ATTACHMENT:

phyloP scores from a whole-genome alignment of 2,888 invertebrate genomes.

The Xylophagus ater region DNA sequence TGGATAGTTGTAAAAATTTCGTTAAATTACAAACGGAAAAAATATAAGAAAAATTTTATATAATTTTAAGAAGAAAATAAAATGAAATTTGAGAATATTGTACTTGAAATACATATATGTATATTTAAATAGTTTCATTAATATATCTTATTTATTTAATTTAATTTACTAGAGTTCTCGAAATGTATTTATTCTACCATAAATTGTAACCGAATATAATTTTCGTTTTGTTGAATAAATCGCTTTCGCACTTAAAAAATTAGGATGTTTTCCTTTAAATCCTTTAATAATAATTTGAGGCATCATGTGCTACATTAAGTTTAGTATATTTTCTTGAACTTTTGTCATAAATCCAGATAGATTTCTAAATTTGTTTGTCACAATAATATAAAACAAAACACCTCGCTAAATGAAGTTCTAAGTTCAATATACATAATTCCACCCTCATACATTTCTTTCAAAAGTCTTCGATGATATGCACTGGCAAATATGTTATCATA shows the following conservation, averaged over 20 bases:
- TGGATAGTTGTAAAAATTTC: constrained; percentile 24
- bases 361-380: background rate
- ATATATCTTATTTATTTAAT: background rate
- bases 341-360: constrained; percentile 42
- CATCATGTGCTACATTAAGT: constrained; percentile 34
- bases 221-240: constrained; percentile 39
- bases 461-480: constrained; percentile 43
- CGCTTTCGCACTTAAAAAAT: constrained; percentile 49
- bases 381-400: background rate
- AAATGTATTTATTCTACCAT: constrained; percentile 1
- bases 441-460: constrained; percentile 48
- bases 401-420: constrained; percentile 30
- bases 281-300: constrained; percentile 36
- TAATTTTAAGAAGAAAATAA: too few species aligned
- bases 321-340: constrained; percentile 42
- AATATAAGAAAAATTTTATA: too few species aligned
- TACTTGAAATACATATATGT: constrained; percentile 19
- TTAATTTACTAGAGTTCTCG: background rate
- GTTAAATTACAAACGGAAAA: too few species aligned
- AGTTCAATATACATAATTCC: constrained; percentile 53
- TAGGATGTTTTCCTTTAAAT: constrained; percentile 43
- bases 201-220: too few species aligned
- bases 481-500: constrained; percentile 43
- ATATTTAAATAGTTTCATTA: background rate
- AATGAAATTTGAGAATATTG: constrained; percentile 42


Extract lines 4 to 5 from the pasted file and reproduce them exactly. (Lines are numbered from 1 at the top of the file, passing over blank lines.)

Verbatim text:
- bases 361-380: background rate
- ATATATCTTATTTATTTAAT: background rate